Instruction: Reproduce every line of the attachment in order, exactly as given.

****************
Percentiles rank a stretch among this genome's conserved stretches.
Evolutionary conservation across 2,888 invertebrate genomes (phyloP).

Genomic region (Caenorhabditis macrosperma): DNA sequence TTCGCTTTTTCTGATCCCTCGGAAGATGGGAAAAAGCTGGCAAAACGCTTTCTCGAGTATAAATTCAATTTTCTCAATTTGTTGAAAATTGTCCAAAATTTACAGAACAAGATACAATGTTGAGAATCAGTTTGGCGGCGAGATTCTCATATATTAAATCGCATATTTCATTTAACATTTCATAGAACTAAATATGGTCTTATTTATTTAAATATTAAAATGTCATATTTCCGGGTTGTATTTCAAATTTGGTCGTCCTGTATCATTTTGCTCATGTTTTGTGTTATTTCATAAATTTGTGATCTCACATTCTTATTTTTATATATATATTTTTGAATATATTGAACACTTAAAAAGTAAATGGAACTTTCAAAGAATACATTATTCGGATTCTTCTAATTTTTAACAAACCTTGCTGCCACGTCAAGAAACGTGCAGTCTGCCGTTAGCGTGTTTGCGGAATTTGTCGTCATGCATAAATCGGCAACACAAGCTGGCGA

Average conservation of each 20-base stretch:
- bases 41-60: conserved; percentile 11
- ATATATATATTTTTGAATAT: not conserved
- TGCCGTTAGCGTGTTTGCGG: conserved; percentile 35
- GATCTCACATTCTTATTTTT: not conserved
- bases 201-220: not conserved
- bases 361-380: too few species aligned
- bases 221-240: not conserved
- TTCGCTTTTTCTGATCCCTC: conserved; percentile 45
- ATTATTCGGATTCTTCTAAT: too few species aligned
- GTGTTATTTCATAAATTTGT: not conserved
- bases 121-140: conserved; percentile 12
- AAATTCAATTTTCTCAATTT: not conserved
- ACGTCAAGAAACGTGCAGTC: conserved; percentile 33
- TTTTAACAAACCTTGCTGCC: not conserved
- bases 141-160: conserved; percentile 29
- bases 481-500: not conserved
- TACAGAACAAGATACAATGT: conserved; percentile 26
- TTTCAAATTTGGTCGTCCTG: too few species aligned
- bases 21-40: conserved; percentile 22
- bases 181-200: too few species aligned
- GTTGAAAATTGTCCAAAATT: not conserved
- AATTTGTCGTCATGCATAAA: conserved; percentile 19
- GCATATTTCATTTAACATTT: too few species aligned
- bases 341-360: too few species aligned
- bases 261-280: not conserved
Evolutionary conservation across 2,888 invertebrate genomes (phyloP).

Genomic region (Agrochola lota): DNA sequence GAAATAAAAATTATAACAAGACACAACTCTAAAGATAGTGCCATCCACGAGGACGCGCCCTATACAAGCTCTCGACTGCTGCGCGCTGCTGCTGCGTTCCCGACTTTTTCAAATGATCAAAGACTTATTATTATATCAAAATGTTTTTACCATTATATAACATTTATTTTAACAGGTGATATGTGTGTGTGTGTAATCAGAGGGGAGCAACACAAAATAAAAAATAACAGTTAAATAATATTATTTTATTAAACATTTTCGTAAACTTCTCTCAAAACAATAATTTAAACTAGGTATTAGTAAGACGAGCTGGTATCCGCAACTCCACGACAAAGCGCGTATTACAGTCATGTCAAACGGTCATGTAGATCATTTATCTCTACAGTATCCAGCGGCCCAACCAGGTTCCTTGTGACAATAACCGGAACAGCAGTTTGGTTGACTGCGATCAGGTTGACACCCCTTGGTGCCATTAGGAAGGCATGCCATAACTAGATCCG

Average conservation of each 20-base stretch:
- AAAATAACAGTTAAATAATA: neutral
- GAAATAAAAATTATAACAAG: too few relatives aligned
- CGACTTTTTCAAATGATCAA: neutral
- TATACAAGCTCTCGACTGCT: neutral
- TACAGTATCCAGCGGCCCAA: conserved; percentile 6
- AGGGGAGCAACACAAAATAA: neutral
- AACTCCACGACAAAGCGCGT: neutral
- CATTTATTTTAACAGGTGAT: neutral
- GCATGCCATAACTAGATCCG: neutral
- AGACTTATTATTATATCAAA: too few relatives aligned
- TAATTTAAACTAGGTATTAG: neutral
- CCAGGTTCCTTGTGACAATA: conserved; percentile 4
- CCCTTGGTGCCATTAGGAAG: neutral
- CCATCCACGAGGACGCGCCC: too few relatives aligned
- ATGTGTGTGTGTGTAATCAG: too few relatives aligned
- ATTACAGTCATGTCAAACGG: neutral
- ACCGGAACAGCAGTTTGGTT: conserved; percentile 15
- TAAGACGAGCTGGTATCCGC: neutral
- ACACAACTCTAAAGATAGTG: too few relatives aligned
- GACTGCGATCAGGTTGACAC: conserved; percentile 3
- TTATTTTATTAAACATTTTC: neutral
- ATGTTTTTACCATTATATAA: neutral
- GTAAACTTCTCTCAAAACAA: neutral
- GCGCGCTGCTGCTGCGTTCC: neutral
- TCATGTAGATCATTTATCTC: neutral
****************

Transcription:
Percentiles rank a stretch among this genome's conserved stretches.
Evolutionary conservation across 2,888 invertebrate genomes (phyloP).

Genomic region (Caenorhabditis macrosperma): DNA sequence TTCGCTTTTTCTGATCCCTCGGAAGATGGGAAAAAGCTGGCAAAACGCTTTCTCGAGTATAAATTCAATTTTCTCAATTTGTTGAAAATTGTCCAAAATTTACAGAACAAGATACAATGTTGAGAATCAGTTTGGCGGCGAGATTCTCATATATTAAATCGCATATTTCATTTAACATTTCATAGAACTAAATATGGTCTTATTTATTTAAATATTAAAATGTCATATTTCCGGGTTGTATTTCAAATTTGGTCGTCCTGTATCATTTTGCTCATGTTTTGTGTTATTTCATAAATTTGTGATCTCACATTCTTATTTTTATATATATATTTTTGAATATATTGAACACTTAAAAAGTAAATGGAACTTTCAAAGAATACATTATTCGGATTCTTCTAATTTTTAACAAACCTTGCTGCCACGTCAAGAAACGTGCAGTCTGCCGTTAGCGTGTTTGCGGAATTTGTCGTCATGCATAAATCGGCAACACAAGCTGGCGA

Average conservation of each 20-base stretch:
- bases 41-60: conserved; percentile 11
- ATATATATATTTTTGAATAT: not conserved
- TGCCGTTAGCGTGTTTGCGG: conserved; percentile 35
- GATCTCACATTCTTATTTTT: not conserved
- bases 201-220: not conserved
- bases 361-380: too few species aligned
- bases 221-240: not conserved
- TTCGCTTTTTCTGATCCCTC: conserved; percentile 45
- ATTATTCGGATTCTTCTAAT: too few species aligned
- GTGTTATTTCATAAATTTGT: not conserved
- bases 121-140: conserved; percentile 12
- AAATTCAATTTTCTCAATTT: not conserved
- ACGTCAAGAAACGTGCAGTC: conserved; percentile 33
- TTTTAACAAACCTTGCTGCC: not conserved
- bases 141-160: conserved; percentile 29
- bases 481-500: not conserved
- TACAGAACAAGATACAATGT: conserved; percentile 26
- TTTCAAATTTGGTCGTCCTG: too few species aligned
- bases 21-40: conserved; percentile 22
- bases 181-200: too few species aligned
- GTTGAAAATTGTCCAAAATT: not conserved
- AATTTGTCGTCATGCATAAA: conserved; percentile 19
- GCATATTTCATTTAACATTT: too few species aligned
- bases 341-360: too few species aligned
- bases 261-280: not conserved
Evolutionary conservation across 2,888 invertebrate genomes (phyloP).

Genomic region (Agrochola lota): DNA sequence GAAATAAAAATTATAACAAGACACAACTCTAAAGATAGTGCCATCCACGAGGACGCGCCCTATACAAGCTCTCGACTGCTGCGCGCTGCTGCTGCGTTCCCGACTTTTTCAAATGATCAAAGACTTATTATTATATCAAAATGTTTTTACCATTATATAACATTTATTTTAACAGGTGATATGTGTGTGTGTGTAATCAGAGGGGAGCAACACAAAATAAAAAATAACAGTTAAATAATATTATTTTATTAAACATTTTCGTAAACTTCTCTCAAAACAATAATTTAAACTAGGTATTAGTAAGACGAGCTGGTATCCGCAACTCCACGACAAAGCGCGTATTACAGTCATGTCAAACGGTCATGTAGATCATTTATCTCTACAGTATCCAGCGGCCCAACCAGGTTCCTTGTGACAATAACCGGAACAGCAGTTTGGTTGACTGCGATCAGGTTGACACCCCTTGGTGCCATTAGGAAGGCATGCCATAACTAGATCCG

Average conservation of each 20-base stretch:
- AAAATAACAGTTAAATAATA: neutral
- GAAATAAAAATTATAACAAG: too few relatives aligned
- CGACTTTTTCAAATGATCAA: neutral
- TATACAAGCTCTCGACTGCT: neutral
- TACAGTATCCAGCGGCCCAA: conserved; percentile 6
- AGGGGAGCAACACAAAATAA: neutral
- AACTCCACGACAAAGCGCGT: neutral
- CATTTATTTTAACAGGTGAT: neutral
- GCATGCCATAACTAGATCCG: neutral
- AGACTTATTATTATATCAAA: too few relatives aligned
- TAATTTAAACTAGGTATTAG: neutral
- CCAGGTTCCTTGTGACAATA: conserved; percentile 4
- CCCTTGGTGCCATTAGGAAG: neutral
- CCATCCACGAGGACGCGCCC: too few relatives aligned
- ATGTGTGTGTGTGTAATCAG: too few relatives aligned
- ATTACAGTCATGTCAAACGG: neutral
- ACCGGAACAGCAGTTTGGTT: conserved; percentile 15
- TAAGACGAGCTGGTATCCGC: neutral
- ACACAACTCTAAAGATAGTG: too few relatives aligned
- GACTGCGATCAGGTTGACAC: conserved; percentile 3
- TTATTTTATTAAACATTTTC: neutral
- ATGTTTTTACCATTATATAA: neutral
- GTAAACTTCTCTCAAAACAA: neutral
- GCGCGCTGCTGCTGCGTTCC: neutral
- TCATGTAGATCATTTATCTC: neutral